I have taken a great number of education and psych classes, beginning in undergrad and continuing all the way through my last course for my doctorate. Over the years, I’ve had the opportunity to participate in insightful workshops, many with a focus on relationships, mentoring and parenting skills, issues of self-esteem and the wide variety of learning styles. And, I think had any of those classes studied B’haalot’cha, this week’s Torah portion, we would have found some discomfort with God’s reaction toward a people, as it is written, ‘who complained bitterly.’ God was incensed, God was very angry, and Moses was distraught. On the one hand, no one likes to listen to complaints, but on the other hand, these are people who suffered, struggled, and survived circumstances that few of us could have done.
I would rather think of our people as scared, overwhelmed, unsure of the road ahead, and in need of assurance, guidance, and a sense of safety, rather than folks who complain. “Oh why did we ever leave Egypt,” the people wept, each person at the entrance of his tent. Is it really so difficult to understand why it may have seemed easier to stay put with the known, rather than move forward into the unknown? We, or people we know, do this all the time – Some stay in poor relationships for fear of starting fresh; others remain in counterproductive jobs for fear of failure in something new. Some children are afraid to read aloud or attempt a new math page. But rather than express their fear of failure or their sense of unease, people may “complain” which may even sound like whining…”I don’t want to go to school, I hate math… there’s not enough food in the desert.”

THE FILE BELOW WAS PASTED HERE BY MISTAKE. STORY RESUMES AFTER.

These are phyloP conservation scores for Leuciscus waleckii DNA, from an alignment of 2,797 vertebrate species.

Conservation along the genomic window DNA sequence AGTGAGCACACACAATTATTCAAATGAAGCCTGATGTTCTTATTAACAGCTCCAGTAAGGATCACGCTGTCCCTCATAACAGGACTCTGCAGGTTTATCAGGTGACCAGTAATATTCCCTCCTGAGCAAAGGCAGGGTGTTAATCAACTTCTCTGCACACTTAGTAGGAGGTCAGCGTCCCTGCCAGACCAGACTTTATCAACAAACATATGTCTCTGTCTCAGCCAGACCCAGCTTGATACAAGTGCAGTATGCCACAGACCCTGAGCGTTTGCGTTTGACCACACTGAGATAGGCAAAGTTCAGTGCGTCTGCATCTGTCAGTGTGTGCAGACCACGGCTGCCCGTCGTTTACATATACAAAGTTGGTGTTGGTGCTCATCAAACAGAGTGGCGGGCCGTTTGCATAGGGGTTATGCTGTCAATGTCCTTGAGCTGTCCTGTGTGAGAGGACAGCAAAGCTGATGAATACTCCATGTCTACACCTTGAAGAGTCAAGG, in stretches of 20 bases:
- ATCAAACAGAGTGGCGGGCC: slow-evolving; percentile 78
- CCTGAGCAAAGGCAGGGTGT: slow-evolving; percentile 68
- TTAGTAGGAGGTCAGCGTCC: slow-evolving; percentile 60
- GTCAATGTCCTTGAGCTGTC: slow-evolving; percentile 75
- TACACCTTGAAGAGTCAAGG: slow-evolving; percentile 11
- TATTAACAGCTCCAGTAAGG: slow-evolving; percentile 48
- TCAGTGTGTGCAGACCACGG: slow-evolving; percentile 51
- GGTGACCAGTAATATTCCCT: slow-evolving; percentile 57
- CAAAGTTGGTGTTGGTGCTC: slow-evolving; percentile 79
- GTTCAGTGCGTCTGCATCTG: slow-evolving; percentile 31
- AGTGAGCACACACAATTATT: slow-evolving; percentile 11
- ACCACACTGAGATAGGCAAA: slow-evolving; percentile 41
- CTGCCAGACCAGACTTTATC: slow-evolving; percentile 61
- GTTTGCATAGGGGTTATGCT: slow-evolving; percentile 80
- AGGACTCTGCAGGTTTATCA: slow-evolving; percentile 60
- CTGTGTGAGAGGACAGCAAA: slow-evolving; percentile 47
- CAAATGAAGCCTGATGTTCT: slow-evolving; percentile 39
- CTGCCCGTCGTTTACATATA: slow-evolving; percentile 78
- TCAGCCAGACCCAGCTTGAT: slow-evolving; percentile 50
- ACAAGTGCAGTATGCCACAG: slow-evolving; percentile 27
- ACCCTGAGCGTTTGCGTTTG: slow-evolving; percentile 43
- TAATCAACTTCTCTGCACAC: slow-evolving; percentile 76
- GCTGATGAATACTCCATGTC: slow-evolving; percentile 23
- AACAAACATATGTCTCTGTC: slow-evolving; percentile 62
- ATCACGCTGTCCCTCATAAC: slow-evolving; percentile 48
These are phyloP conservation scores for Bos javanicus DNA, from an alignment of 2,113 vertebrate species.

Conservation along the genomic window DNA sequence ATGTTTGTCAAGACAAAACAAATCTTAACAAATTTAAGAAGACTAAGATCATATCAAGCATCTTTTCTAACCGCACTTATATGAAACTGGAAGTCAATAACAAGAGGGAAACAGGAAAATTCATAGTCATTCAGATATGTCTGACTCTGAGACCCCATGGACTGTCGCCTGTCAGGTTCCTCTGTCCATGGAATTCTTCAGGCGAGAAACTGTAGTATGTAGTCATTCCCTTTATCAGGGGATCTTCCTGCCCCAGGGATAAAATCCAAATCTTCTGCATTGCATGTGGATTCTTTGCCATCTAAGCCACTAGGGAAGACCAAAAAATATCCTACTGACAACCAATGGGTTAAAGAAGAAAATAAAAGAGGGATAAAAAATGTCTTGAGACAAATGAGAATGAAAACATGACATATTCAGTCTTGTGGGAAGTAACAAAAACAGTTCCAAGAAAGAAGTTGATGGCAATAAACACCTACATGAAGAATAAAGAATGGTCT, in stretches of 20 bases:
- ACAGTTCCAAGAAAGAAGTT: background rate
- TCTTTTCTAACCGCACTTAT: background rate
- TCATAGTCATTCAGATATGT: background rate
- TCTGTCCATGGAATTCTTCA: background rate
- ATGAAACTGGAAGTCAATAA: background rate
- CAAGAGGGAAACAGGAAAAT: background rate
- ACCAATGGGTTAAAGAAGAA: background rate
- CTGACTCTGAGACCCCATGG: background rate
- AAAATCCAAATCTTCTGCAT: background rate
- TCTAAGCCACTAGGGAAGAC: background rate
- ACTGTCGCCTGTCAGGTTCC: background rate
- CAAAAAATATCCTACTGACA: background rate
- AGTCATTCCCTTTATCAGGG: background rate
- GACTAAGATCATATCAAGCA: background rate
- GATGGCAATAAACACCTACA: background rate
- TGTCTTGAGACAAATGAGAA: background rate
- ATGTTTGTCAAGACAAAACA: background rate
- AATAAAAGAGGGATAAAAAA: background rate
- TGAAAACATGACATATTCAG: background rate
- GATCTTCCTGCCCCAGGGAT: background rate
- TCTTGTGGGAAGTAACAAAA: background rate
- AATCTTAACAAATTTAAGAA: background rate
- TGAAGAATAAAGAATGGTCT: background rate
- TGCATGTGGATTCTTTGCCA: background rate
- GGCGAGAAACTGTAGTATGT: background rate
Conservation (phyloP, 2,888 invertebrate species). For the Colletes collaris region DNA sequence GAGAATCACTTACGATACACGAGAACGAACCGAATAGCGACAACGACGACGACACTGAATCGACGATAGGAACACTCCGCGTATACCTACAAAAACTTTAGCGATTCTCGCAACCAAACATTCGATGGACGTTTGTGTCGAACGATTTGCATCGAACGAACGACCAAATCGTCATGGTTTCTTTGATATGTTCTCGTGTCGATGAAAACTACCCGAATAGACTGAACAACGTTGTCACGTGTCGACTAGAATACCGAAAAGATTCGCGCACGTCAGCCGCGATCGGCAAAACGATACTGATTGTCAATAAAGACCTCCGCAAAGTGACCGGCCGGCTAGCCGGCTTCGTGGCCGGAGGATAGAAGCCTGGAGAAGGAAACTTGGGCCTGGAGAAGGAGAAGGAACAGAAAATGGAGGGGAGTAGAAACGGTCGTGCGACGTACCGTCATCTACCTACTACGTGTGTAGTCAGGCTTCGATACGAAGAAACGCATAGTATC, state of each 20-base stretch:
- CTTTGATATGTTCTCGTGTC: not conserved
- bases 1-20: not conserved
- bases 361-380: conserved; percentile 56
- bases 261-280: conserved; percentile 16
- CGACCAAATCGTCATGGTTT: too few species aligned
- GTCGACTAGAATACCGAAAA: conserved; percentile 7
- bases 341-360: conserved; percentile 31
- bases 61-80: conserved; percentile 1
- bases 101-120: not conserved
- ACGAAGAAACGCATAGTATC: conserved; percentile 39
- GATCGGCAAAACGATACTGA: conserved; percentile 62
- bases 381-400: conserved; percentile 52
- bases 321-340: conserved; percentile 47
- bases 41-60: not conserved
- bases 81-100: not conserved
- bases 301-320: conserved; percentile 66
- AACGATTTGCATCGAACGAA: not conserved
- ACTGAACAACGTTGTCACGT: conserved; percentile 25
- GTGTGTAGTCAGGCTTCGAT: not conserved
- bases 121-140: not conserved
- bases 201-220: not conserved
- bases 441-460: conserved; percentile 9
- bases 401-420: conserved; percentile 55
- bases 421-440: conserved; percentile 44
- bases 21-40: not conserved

Every year, for as long as I have been here (1980), I created a Confirmation presentation of pictures using the old-fashioned slide projector. I knew how to do this without ‘blinking an eye,’ but one day, long ago in 2008, Rabbi Cohen, who had great faith in me, suggested I move into the 21st Century with PowerPoint and digital pictures rather than my go-to, ‘pics made into slides.’ I gave it a whirl, but I was not a happy camper. I learned a great deal about myself that fateful day when I struggled for close to 6.5 hours with 120+ pictures on an uncooperative computer that froze and played disappearing tricks with every other picture I tried to size. I’m fortunate that God was way too busy to listen to my whining, for otherwise a fire for sure, would have ravaged the outskirts of my office (“The people took to complaining bitterly before the Eternal. The Eternal heard and was incensed; a fire of the Eternal broke out against them, ravaging the outskirts of the camp” B’haalot’cha:11:1).